.Bd -literal -offset indent
include "/etc/pf/sub.filter.conf"
.Ed
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.Sh MACROS
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Macros can be defined that will later be expanded in context.
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Macro names must start with a letter, and may contain letters, digits
and underscores.
Macro names may not be reserved words (for example
.Ar pass ,
.Ar in ,
.Ar out ) .
Macros are not expanded inside quotes.
.Pp
For example,
.Bd -literal -offset indent
ext_if = \&"kue0\&"
all_ifs = \&"{\&" $ext_if lo0 \&"}\&"
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pass out on $ext_if from any to any
pass in  on $ext_if proto tcp from any to any port 25
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.Ed
.Sh TABLES
Tables are named structures which can hold a collection of addresses and
networks.
Lookups against tables in
.Xr pf 4
are relatively fast, making a single rule with tables much more efficient,
in terms of
processor usage and memory consumption, than a large number of rules which
differ only in IP address (either created explicitly or automatically by rule
expansion).
.Pp
Tables can be used as the source or destination of filter rules,
.Ar scrub
rules
or
translation rules such as
.Ar nat
or
.Ar rdr
(see below for details on the various rule types).
Tables can also be used for the redirect address of
.Ar nat
and
.Ar rdr
rules and in the routing options of filter rules, but only for
.Ar round-robin
pools.
.Pp
Tables can be defined with any of the following
.Xr pfctl 8
mechanisms.
As with macros, reserved words may not be used as table names.
.Bl -tag -width "manually"
.It Ar manually
Persistent tables can be manually created with the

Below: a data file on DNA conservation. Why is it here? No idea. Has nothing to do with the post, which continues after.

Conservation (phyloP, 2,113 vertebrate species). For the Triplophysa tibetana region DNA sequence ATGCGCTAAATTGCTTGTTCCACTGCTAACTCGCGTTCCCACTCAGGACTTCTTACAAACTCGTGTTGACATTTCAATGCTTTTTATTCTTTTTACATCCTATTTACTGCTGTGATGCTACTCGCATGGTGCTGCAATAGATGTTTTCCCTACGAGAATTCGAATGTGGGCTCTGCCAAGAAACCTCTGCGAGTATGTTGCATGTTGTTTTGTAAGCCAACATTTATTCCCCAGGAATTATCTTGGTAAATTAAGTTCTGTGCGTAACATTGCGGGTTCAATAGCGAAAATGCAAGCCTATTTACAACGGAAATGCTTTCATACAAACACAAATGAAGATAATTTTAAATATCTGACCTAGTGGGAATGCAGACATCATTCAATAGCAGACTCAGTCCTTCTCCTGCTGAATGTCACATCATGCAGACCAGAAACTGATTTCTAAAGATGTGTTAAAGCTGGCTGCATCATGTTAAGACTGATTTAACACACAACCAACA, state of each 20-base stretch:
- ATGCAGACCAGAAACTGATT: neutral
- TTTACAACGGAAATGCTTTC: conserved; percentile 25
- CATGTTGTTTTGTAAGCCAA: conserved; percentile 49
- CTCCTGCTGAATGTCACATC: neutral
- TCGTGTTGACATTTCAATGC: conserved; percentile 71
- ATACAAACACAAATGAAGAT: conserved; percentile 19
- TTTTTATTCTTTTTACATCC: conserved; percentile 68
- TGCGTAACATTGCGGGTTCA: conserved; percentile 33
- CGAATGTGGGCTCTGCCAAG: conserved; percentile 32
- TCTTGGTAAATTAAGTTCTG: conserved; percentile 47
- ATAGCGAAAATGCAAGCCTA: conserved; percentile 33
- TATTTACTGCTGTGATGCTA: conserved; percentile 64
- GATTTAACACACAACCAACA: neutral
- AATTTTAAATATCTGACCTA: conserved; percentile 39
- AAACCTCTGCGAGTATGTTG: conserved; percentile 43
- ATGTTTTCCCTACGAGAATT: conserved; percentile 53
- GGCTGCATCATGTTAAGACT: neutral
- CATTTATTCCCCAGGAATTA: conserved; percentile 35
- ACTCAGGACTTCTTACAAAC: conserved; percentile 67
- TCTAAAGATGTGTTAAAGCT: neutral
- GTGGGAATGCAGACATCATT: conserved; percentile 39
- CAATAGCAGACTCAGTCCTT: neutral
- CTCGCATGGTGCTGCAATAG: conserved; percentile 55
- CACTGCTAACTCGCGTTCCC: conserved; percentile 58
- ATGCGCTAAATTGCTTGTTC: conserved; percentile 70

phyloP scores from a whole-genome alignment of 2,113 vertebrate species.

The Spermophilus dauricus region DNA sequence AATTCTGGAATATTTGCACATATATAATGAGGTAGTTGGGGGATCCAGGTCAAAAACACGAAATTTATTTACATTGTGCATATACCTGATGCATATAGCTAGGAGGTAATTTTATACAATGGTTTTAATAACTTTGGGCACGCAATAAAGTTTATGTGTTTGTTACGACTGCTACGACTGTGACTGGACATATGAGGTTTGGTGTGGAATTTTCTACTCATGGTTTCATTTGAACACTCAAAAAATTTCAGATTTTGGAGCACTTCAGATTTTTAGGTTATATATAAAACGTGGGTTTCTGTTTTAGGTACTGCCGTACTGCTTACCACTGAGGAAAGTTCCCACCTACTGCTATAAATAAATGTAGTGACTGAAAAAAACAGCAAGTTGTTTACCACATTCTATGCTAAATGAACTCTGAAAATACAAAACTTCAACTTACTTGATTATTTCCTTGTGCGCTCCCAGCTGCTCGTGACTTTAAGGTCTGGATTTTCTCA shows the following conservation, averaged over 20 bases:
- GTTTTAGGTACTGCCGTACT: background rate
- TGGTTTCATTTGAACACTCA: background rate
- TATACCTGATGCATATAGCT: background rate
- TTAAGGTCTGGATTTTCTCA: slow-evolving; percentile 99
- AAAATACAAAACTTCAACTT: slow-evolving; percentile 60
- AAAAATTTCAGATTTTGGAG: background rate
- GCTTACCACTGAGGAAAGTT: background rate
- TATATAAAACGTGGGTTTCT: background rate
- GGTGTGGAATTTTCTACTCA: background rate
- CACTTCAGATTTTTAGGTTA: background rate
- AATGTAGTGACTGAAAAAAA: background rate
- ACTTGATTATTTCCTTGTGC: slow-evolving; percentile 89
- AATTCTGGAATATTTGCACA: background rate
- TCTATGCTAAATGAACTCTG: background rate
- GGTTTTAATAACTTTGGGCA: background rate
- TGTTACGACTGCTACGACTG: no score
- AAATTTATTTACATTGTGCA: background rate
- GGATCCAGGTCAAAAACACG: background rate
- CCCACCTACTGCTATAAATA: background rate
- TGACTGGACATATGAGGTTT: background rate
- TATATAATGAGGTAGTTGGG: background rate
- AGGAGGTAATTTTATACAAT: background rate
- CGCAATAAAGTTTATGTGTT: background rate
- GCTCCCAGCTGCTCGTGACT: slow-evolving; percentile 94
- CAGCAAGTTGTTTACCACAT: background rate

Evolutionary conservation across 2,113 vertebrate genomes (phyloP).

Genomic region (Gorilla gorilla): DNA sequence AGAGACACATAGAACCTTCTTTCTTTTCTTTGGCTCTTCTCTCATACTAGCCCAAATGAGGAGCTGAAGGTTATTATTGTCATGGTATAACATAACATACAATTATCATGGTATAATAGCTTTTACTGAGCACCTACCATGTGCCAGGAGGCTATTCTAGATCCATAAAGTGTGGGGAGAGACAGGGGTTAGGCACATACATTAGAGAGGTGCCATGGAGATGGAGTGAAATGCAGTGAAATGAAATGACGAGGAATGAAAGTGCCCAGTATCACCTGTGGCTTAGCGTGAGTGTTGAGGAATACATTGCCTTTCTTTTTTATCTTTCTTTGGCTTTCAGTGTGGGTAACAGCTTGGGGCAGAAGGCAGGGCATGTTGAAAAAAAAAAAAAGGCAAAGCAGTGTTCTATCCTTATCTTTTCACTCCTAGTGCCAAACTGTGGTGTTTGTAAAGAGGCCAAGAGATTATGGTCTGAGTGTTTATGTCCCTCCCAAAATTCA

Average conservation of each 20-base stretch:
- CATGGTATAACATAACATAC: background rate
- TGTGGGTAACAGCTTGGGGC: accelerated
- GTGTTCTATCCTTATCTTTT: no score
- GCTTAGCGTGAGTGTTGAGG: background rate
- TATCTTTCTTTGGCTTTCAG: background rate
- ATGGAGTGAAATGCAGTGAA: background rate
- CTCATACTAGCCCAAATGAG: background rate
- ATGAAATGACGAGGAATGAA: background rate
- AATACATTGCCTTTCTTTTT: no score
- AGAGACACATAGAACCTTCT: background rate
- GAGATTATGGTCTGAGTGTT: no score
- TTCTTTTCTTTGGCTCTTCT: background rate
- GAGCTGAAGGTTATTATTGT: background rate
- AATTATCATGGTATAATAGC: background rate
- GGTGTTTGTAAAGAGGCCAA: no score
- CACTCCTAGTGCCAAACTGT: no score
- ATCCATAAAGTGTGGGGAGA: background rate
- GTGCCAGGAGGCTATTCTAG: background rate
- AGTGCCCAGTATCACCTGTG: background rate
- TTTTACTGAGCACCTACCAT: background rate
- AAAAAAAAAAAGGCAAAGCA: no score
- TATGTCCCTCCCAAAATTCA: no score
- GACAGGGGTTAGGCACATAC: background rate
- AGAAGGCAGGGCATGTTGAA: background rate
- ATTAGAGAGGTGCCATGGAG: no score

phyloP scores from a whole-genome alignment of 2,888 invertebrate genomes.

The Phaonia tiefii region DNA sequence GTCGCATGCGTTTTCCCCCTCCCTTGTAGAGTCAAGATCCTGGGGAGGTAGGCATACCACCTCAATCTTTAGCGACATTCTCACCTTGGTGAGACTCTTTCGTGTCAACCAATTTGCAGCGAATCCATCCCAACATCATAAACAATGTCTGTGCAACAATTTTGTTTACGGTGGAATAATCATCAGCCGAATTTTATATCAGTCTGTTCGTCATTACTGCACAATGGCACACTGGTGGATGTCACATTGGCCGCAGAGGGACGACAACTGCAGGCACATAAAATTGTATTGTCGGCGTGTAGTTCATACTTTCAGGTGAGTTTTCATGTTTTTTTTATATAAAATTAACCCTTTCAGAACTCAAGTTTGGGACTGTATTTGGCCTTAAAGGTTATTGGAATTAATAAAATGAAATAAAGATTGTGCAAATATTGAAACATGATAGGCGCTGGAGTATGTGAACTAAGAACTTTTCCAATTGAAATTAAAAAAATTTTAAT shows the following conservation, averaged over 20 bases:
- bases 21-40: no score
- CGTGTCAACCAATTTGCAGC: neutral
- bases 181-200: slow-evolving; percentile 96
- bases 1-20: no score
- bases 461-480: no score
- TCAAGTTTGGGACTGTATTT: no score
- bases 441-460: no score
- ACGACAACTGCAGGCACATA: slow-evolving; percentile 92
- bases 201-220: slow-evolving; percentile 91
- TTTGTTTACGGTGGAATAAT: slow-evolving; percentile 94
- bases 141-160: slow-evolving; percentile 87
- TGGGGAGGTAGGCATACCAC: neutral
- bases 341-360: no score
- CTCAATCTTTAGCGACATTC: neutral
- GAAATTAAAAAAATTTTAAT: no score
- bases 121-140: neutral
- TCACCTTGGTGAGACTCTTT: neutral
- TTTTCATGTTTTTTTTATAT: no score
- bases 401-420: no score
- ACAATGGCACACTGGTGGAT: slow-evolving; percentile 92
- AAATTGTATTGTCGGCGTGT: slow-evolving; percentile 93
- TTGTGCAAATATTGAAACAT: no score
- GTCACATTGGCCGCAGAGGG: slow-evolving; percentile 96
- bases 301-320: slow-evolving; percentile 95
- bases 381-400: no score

.Ar add
or
.Ar replace
option of
.Xr pfctl 8 ,
before or after the ruleset has been loaded.
.It Pa pf.conf
Table definitions can be placed directly in this file, and loaded at the
same time as other rules are loaded, atomically.
Table definitions inside
.Nm pf.conf
use the
.Ar table
statement, and are especially useful to define non-persistent tables.
The contents of a pre-existing table defined without a list of addresses
to initialize it is not altered when
.Nm pf.conf
is loaded.
A table initialized with the empty list,
.Li { } ,
will be cleared on load.
.El
.Pp
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Tables may be defined with the following attributes:
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.Bl -tag -width persist
.It Ar persist
The
.Ar persist
flag forces the kernel to keep the table even when no rules refer to it.
If the flag is not set, the kernel will automatically remove the table
when the last rule referring to it is flushed.
.It Ar const
The
.Ar const
flag prevents the user from altering the contents of the table once it
has been created.
Without that flag,
.Xr pfctl 8
can be used to add or remove addresses from the table at any time, even
when running with
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.Xr securelevel 7
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= 2.
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.It Ar counters
The
.Ar counters
flag enables per-address packet and byte counters which can be displayed with
.Xr pfctl 8 .
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Note that this feature carries significant memory overhead for large tables.
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.El
.Pp
For example,
.Bd -literal -offset indent
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table \*(Ltprivate\*(Gt const { 10/8, 172.16/12, 192.168/16 }